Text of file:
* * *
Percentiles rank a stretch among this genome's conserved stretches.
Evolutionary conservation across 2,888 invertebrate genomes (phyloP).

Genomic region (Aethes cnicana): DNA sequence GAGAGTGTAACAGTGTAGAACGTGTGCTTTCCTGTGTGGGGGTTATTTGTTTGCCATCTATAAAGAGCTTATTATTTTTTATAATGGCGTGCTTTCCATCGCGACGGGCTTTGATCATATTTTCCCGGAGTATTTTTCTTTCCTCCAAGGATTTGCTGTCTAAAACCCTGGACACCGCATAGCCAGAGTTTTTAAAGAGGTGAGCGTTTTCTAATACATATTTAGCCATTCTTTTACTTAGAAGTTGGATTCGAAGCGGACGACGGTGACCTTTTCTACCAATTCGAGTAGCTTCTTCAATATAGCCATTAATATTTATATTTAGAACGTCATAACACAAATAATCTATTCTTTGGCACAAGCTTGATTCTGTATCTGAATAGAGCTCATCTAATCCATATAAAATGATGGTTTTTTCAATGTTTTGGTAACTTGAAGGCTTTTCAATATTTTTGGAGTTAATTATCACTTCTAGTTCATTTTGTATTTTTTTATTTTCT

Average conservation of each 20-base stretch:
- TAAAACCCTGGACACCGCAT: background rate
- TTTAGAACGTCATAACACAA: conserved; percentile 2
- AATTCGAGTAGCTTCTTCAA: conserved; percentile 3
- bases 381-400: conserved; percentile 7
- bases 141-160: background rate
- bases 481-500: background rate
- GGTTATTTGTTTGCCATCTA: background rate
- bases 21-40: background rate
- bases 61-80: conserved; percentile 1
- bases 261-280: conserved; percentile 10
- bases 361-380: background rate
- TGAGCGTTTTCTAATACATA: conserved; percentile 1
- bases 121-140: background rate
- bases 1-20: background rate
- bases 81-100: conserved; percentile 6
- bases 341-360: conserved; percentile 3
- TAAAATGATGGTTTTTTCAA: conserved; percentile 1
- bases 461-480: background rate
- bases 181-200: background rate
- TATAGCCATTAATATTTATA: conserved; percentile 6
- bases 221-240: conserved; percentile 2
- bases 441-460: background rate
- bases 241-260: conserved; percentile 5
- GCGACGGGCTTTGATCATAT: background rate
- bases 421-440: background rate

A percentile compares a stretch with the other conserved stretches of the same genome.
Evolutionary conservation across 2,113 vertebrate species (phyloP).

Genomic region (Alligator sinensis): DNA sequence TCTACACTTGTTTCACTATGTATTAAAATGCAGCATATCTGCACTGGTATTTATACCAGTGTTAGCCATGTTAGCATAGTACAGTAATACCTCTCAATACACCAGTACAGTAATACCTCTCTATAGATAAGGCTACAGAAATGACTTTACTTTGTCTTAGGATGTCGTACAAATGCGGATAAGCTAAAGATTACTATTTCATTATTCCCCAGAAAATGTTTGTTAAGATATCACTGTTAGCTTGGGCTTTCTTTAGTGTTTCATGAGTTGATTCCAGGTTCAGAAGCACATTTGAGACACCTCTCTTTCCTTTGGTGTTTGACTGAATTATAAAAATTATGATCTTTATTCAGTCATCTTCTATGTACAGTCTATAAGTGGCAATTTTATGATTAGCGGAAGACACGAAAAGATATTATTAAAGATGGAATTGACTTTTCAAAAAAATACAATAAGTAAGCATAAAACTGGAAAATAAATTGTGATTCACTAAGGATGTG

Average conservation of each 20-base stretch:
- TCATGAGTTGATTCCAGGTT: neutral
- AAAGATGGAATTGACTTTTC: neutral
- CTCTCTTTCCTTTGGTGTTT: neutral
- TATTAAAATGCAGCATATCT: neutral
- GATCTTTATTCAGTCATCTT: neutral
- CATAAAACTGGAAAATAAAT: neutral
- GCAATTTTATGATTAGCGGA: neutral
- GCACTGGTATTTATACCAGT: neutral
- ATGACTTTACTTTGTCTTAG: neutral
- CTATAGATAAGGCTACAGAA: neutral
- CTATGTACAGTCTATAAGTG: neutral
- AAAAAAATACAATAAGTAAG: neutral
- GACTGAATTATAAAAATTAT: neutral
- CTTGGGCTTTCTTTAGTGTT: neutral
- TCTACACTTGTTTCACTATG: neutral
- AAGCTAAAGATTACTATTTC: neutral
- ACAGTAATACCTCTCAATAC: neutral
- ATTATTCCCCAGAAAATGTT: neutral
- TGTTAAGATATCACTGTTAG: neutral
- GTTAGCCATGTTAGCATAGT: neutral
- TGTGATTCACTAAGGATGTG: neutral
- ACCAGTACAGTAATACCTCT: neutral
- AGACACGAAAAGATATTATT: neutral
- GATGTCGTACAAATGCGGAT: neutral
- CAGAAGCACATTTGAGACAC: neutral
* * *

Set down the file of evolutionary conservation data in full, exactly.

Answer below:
Percentiles rank a stretch among this genome's conserved stretches.
Evolutionary conservation across 2,888 invertebrate genomes (phyloP).

Genomic region (Aethes cnicana): DNA sequence GAGAGTGTAACAGTGTAGAACGTGTGCTTTCCTGTGTGGGGGTTATTTGTTTGCCATCTATAAAGAGCTTATTATTTTTTATAATGGCGTGCTTTCCATCGCGACGGGCTTTGATCATATTTTCCCGGAGTATTTTTCTTTCCTCCAAGGATTTGCTGTCTAAAACCCTGGACACCGCATAGCCAGAGTTTTTAAAGAGGTGAGCGTTTTCTAATACATATTTAGCCATTCTTTTACTTAGAAGTTGGATTCGAAGCGGACGACGGTGACCTTTTCTACCAATTCGAGTAGCTTCTTCAATATAGCCATTAATATTTATATTTAGAACGTCATAACACAAATAATCTATTCTTTGGCACAAGCTTGATTCTGTATCTGAATAGAGCTCATCTAATCCATATAAAATGATGGTTTTTTCAATGTTTTGGTAACTTGAAGGCTTTTCAATATTTTTGGAGTTAATTATCACTTCTAGTTCATTTTGTATTTTTTTATTTTCT

Average conservation of each 20-base stretch:
- TAAAACCCTGGACACCGCAT: background rate
- TTTAGAACGTCATAACACAA: conserved; percentile 2
- AATTCGAGTAGCTTCTTCAA: conserved; percentile 3
- bases 381-400: conserved; percentile 7
- bases 141-160: background rate
- bases 481-500: background rate
- GGTTATTTGTTTGCCATCTA: background rate
- bases 21-40: background rate
- bases 61-80: conserved; percentile 1
- bases 261-280: conserved; percentile 10
- bases 361-380: background rate
- TGAGCGTTTTCTAATACATA: conserved; percentile 1
- bases 121-140: background rate
- bases 1-20: background rate
- bases 81-100: conserved; percentile 6
- bases 341-360: conserved; percentile 3
- TAAAATGATGGTTTTTTCAA: conserved; percentile 1
- bases 461-480: background rate
- bases 181-200: background rate
- TATAGCCATTAATATTTATA: conserved; percentile 6
- bases 221-240: conserved; percentile 2
- bases 441-460: background rate
- bases 241-260: conserved; percentile 5
- GCGACGGGCTTTGATCATAT: background rate
- bases 421-440: background rate

A percentile compares a stretch with the other conserved stretches of the same genome.
Evolutionary conservation across 2,113 vertebrate species (phyloP).

Genomic region (Alligator sinensis): DNA sequence TCTACACTTGTTTCACTATGTATTAAAATGCAGCATATCTGCACTGGTATTTATACCAGTGTTAGCCATGTTAGCATAGTACAGTAATACCTCTCAATACACCAGTACAGTAATACCTCTCTATAGATAAGGCTACAGAAATGACTTTACTTTGTCTTAGGATGTCGTACAAATGCGGATAAGCTAAAGATTACTATTTCATTATTCCCCAGAAAATGTTTGTTAAGATATCACTGTTAGCTTGGGCTTTCTTTAGTGTTTCATGAGTTGATTCCAGGTTCAGAAGCACATTTGAGACACCTCTCTTTCCTTTGGTGTTTGACTGAATTATAAAAATTATGATCTTTATTCAGTCATCTTCTATGTACAGTCTATAAGTGGCAATTTTATGATTAGCGGAAGACACGAAAAGATATTATTAAAGATGGAATTGACTTTTCAAAAAAATACAATAAGTAAGCATAAAACTGGAAAATAAATTGTGATTCACTAAGGATGTG

Average conservation of each 20-base stretch:
- TCATGAGTTGATTCCAGGTT: neutral
- AAAGATGGAATTGACTTTTC: neutral
- CTCTCTTTCCTTTGGTGTTT: neutral
- TATTAAAATGCAGCATATCT: neutral
- GATCTTTATTCAGTCATCTT: neutral
- CATAAAACTGGAAAATAAAT: neutral
- GCAATTTTATGATTAGCGGA: neutral
- GCACTGGTATTTATACCAGT: neutral
- ATGACTTTACTTTGTCTTAG: neutral
- CTATAGATAAGGCTACAGAA: neutral
- CTATGTACAGTCTATAAGTG: neutral
- AAAAAAATACAATAAGTAAG: neutral
- GACTGAATTATAAAAATTAT: neutral
- CTTGGGCTTTCTTTAGTGTT: neutral
- TCTACACTTGTTTCACTATG: neutral
- AAGCTAAAGATTACTATTTC: neutral
- ACAGTAATACCTCTCAATAC: neutral
- ATTATTCCCCAGAAAATGTT: neutral
- TGTTAAGATATCACTGTTAG: neutral
- GTTAGCCATGTTAGCATAGT: neutral
- TGTGATTCACTAAGGATGTG: neutral
- ACCAGTACAGTAATACCTCT: neutral
- AGACACGAAAAGATATTATT: neutral
- GATGTCGTACAAATGCGGAT: neutral
- CAGAAGCACATTTGAGACAC: neutral